On the morning of Friday, 26 October 1962, I left for my high school thinking that I would probably not make it home alive. On that day, which I remember like yesterday, there were rumours that if the General Secretary of the Soviet Communist Party, Nkita Khrushchev, insisted on installing SS4 and SS5 nuclear missiles in Cuba, the United States would destroy the Soviet ships carrying the warheads for these missiles, which were stationary a few miles off the Cuban coast, causing a chain reaction that would lead to an all-out nuclear war and the death of all 3.1 billion human beings in a matter of hours. As I walked to my high school, with no information other than the radio and newspapers, I had the feeling that my life, still so brief, was going to be interrupted; that my city, so beautiful, was going to be destroyed; that the hopes of all were going to be dashed. I don’t remember being afraid: the situation was too unspeakable to be frightening. Much later, I understood that this fear was well founded: That morning, after ten days of intense negotiations, which could have gone nowhere, between a calm and resolute American negotiator (the president’s brother, Robert Kennedy) and a Soviet leader who had lived through the tragedies of the Second World War (Nikita Khrushchev), the Soviets agreed to dismantle the launch pads already built in Cuba and to return the ships loaded with nuclear warheads to their ports; In exchange, the Americans made a written commitment to withdraw their Jupiter missiles from Turkey and Italy (which had already been decided) and not to invade Cuba.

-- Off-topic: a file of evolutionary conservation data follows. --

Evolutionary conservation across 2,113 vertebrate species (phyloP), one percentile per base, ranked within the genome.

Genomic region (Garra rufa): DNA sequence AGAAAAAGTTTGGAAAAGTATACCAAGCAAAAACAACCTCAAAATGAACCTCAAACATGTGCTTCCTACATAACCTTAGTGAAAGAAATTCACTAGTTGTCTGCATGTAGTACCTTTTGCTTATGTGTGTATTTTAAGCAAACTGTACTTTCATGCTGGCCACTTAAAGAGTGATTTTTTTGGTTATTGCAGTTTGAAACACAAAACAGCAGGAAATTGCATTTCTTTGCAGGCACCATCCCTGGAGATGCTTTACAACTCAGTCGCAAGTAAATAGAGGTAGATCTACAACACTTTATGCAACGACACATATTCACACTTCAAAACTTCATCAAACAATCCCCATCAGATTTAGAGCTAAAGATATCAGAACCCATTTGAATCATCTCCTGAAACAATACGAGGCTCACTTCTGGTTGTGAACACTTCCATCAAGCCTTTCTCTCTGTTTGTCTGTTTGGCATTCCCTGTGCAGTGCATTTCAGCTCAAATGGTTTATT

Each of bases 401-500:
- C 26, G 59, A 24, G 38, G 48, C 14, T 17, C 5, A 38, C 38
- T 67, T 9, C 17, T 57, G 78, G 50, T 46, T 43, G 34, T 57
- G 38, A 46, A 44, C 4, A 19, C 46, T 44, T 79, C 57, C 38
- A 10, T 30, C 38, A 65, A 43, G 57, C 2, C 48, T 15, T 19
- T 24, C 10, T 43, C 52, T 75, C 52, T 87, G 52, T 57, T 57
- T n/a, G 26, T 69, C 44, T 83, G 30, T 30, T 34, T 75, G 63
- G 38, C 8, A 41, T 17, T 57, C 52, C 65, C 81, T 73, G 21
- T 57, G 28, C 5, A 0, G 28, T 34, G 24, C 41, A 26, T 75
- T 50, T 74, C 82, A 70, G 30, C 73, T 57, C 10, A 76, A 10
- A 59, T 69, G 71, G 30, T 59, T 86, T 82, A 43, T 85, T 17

Twenty years later, during the winter of 1984/1985, I lived through a similar period, much less publicised, when the old cacochymes who were then leading the Soviet Communist Party, around Constantin Chernenko, showed themselves perfectly determined to drag the human race into their own tomb if we did not destroy our own nuclear weapons; I can still hear Chernenko shouting his threats, in a very small room in the Kremlin, where I accompanied an impassive and determined François Mitterrand. As I listened to him, I tried to imagine 4.7 billion human beings being dragged towards nothingness. Here again, I was not afraid, because it was still unimaginable. And yet, it was possible, and we were probably only saved by the death of Chernenko, earlier than expected, allowing Mikhail Gorbachev to succeed in his coup against the young Brezhnevans who were not yet ready to take over.
Today, we are living through a period of the same intensity. For the same reason: a desperate power that has no other solution for survival than to embark on an external adventure. We risk, once again, in the days, weeks and months to come, being dragged into a nuclear cataclysm. With even more powerful weapons, which could wipe out all eight billion human beings. Again, this is too gigantic to think about.
Too crazy to fear.
If the world is thus, for the third time, on the brink of the abyss, it is because Russia has not yet been able to anchor itself in democracy, the only real guarantee against bellicosity.
We will not have the same chance as in 1962: Vladimir Putin did not experience the Second World War. Nor will we have the same chance as in 1985: he does not seem to be as physically weakened as Chernenko was.
If anything saves us from the worst, it will be either a palace manoeuvre in Moscow or a realisation by Putin that he has everything to lose, personally, in the eyes of history, by acting as he does. Still, history and the place he will occupy in it should interest him. And, as on the two previous occasions, this can only succeed if the democracies do not give in to fear and blackmail.
If, once again, humanity miraculously pulls through, we must not return to the old rut. We must not believe that we are invincible. We must equip humanity with the means to prevent anyone in the future from threatening (and not only by war) its very existence.
Painting: John Martin, Pandemonium (1841), Musée du Louvre (Paris).